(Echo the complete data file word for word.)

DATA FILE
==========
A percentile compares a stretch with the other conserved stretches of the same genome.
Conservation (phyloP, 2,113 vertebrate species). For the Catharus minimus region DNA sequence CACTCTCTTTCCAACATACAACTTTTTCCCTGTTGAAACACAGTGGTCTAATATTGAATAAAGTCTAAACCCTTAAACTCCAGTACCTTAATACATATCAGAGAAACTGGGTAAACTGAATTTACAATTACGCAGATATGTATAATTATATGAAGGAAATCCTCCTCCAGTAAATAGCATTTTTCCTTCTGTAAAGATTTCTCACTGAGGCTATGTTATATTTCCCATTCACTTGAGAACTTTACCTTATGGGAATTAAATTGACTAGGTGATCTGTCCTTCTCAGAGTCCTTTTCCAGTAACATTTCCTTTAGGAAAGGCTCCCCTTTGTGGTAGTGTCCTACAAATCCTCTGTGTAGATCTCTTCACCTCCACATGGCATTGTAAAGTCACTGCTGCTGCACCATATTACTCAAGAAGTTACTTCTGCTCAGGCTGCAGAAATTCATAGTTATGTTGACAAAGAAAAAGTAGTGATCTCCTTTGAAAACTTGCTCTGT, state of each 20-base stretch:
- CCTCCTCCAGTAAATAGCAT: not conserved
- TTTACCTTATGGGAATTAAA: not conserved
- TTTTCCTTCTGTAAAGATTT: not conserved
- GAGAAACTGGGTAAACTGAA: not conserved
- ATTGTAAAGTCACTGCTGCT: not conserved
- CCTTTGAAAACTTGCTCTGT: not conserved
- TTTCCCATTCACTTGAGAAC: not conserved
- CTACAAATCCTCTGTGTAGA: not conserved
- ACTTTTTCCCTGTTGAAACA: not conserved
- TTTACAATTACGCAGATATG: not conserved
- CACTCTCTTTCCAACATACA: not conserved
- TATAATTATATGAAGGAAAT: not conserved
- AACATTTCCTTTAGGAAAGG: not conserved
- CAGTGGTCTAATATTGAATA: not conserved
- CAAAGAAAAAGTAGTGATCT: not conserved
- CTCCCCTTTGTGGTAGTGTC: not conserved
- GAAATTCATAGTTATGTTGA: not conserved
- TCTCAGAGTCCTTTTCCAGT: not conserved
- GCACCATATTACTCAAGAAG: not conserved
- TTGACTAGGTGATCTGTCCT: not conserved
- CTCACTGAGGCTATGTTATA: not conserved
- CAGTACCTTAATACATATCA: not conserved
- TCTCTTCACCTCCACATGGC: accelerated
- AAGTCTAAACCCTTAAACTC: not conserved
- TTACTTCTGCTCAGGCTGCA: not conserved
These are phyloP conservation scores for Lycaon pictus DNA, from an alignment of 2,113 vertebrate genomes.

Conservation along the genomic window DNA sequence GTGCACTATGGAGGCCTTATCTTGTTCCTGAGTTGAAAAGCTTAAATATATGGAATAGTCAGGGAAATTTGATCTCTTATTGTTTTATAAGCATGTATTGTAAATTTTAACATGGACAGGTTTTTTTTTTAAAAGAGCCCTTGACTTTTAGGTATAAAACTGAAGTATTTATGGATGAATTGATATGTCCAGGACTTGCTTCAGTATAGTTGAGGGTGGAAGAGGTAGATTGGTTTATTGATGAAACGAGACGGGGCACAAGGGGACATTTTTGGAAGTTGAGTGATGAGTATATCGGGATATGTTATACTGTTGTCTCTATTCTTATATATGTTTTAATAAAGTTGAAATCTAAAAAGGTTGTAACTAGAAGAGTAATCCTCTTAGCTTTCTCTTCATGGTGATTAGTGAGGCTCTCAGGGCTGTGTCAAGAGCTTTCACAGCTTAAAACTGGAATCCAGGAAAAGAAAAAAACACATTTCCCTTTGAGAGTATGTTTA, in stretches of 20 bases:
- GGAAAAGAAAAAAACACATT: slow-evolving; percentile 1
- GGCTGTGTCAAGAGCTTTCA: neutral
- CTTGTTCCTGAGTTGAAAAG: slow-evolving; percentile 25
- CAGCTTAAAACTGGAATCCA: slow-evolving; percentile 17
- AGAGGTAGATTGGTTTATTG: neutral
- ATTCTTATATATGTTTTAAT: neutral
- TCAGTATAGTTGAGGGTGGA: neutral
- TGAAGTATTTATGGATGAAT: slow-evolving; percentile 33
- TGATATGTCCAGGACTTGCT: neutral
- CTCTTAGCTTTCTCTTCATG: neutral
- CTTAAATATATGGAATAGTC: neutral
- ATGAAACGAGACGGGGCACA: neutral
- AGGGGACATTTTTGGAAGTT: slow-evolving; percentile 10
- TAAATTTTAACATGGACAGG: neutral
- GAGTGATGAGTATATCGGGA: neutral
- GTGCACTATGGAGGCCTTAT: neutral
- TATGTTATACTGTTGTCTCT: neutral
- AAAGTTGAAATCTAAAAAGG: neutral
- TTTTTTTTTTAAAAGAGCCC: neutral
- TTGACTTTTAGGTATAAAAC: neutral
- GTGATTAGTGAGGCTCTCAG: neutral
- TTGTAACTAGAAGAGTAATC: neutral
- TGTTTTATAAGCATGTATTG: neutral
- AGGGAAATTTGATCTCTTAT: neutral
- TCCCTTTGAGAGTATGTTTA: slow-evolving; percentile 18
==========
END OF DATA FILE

A percentile compares a stretch with the other conserved stretches of the same genome.
Conservation (phyloP, 2,113 vertebrate species). For the Catharus minimus region DNA sequence CACTCTCTTTCCAACATACAACTTTTTCCCTGTTGAAACACAGTGGTCTAATATTGAATAAAGTCTAAACCCTTAAACTCCAGTACCTTAATACATATCAGAGAAACTGGGTAAACTGAATTTACAATTACGCAGATATGTATAATTATATGAAGGAAATCCTCCTCCAGTAAATAGCATTTTTCCTTCTGTAAAGATTTCTCACTGAGGCTATGTTATATTTCCCATTCACTTGAGAACTTTACCTTATGGGAATTAAATTGACTAGGTGATCTGTCCTTCTCAGAGTCCTTTTCCAGTAACATTTCCTTTAGGAAAGGCTCCCCTTTGTGGTAGTGTCCTACAAATCCTCTGTGTAGATCTCTTCACCTCCACATGGCATTGTAAAGTCACTGCTGCTGCACCATATTACTCAAGAAGTTACTTCTGCTCAGGCTGCAGAAATTCATAGTTATGTTGACAAAGAAAAAGTAGTGATCTCCTTTGAAAACTTGCTCTGT, state of each 20-base stretch:
- CCTCCTCCAGTAAATAGCAT: not conserved
- TTTACCTTATGGGAATTAAA: not conserved
- TTTTCCTTCTGTAAAGATTT: not conserved
- GAGAAACTGGGTAAACTGAA: not conserved
- ATTGTAAAGTCACTGCTGCT: not conserved
- CCTTTGAAAACTTGCTCTGT: not conserved
- TTTCCCATTCACTTGAGAAC: not conserved
- CTACAAATCCTCTGTGTAGA: not conserved
- ACTTTTTCCCTGTTGAAACA: not conserved
- TTTACAATTACGCAGATATG: not conserved
- CACTCTCTTTCCAACATACA: not conserved
- TATAATTATATGAAGGAAAT: not conserved
- AACATTTCCTTTAGGAAAGG: not conserved
- CAGTGGTCTAATATTGAATA: not conserved
- CAAAGAAAAAGTAGTGATCT: not conserved
- CTCCCCTTTGTGGTAGTGTC: not conserved
- GAAATTCATAGTTATGTTGA: not conserved
- TCTCAGAGTCCTTTTCCAGT: not conserved
- GCACCATATTACTCAAGAAG: not conserved
- TTGACTAGGTGATCTGTCCT: not conserved
- CTCACTGAGGCTATGTTATA: not conserved
- CAGTACCTTAATACATATCA: not conserved
- TCTCTTCACCTCCACATGGC: accelerated
- AAGTCTAAACCCTTAAACTC: not conserved
- TTACTTCTGCTCAGGCTGCA: not conserved
These are phyloP conservation scores for Lycaon pictus DNA, from an alignment of 2,113 vertebrate genomes.

Conservation along the genomic window DNA sequence GTGCACTATGGAGGCCTTATCTTGTTCCTGAGTTGAAAAGCTTAAATATATGGAATAGTCAGGGAAATTTGATCTCTTATTGTTTTATAAGCATGTATTGTAAATTTTAACATGGACAGGTTTTTTTTTTAAAAGAGCCCTTGACTTTTAGGTATAAAACTGAAGTATTTATGGATGAATTGATATGTCCAGGACTTGCTTCAGTATAGTTGAGGGTGGAAGAGGTAGATTGGTTTATTGATGAAACGAGACGGGGCACAAGGGGACATTTTTGGAAGTTGAGTGATGAGTATATCGGGATATGTTATACTGTTGTCTCTATTCTTATATATGTTTTAATAAAGTTGAAATCTAAAAAGGTTGTAACTAGAAGAGTAATCCTCTTAGCTTTCTCTTCATGGTGATTAGTGAGGCTCTCAGGGCTGTGTCAAGAGCTTTCACAGCTTAAAACTGGAATCCAGGAAAAGAAAAAAACACATTTCCCTTTGAGAGTATGTTTA, in stretches of 20 bases:
- GGAAAAGAAAAAAACACATT: slow-evolving; percentile 1
- GGCTGTGTCAAGAGCTTTCA: neutral
- CTTGTTCCTGAGTTGAAAAG: slow-evolving; percentile 25
- CAGCTTAAAACTGGAATCCA: slow-evolving; percentile 17
- AGAGGTAGATTGGTTTATTG: neutral
- ATTCTTATATATGTTTTAAT: neutral
- TCAGTATAGTTGAGGGTGGA: neutral
- TGAAGTATTTATGGATGAAT: slow-evolving; percentile 33
- TGATATGTCCAGGACTTGCT: neutral
- CTCTTAGCTTTCTCTTCATG: neutral
- CTTAAATATATGGAATAGTC: neutral
- ATGAAACGAGACGGGGCACA: neutral
- AGGGGACATTTTTGGAAGTT: slow-evolving; percentile 10
- TAAATTTTAACATGGACAGG: neutral
- GAGTGATGAGTATATCGGGA: neutral
- GTGCACTATGGAGGCCTTAT: neutral
- TATGTTATACTGTTGTCTCT: neutral
- AAAGTTGAAATCTAAAAAGG: neutral
- TTTTTTTTTTAAAAGAGCCC: neutral
- TTGACTTTTAGGTATAAAAC: neutral
- GTGATTAGTGAGGCTCTCAG: neutral
- TTGTAACTAGAAGAGTAATC: neutral
- TGTTTTATAAGCATGTATTG: neutral
- AGGGAAATTTGATCTCTTAT: neutral
- TCCCTTTGAGAGTATGTTTA: slow-evolving; percentile 18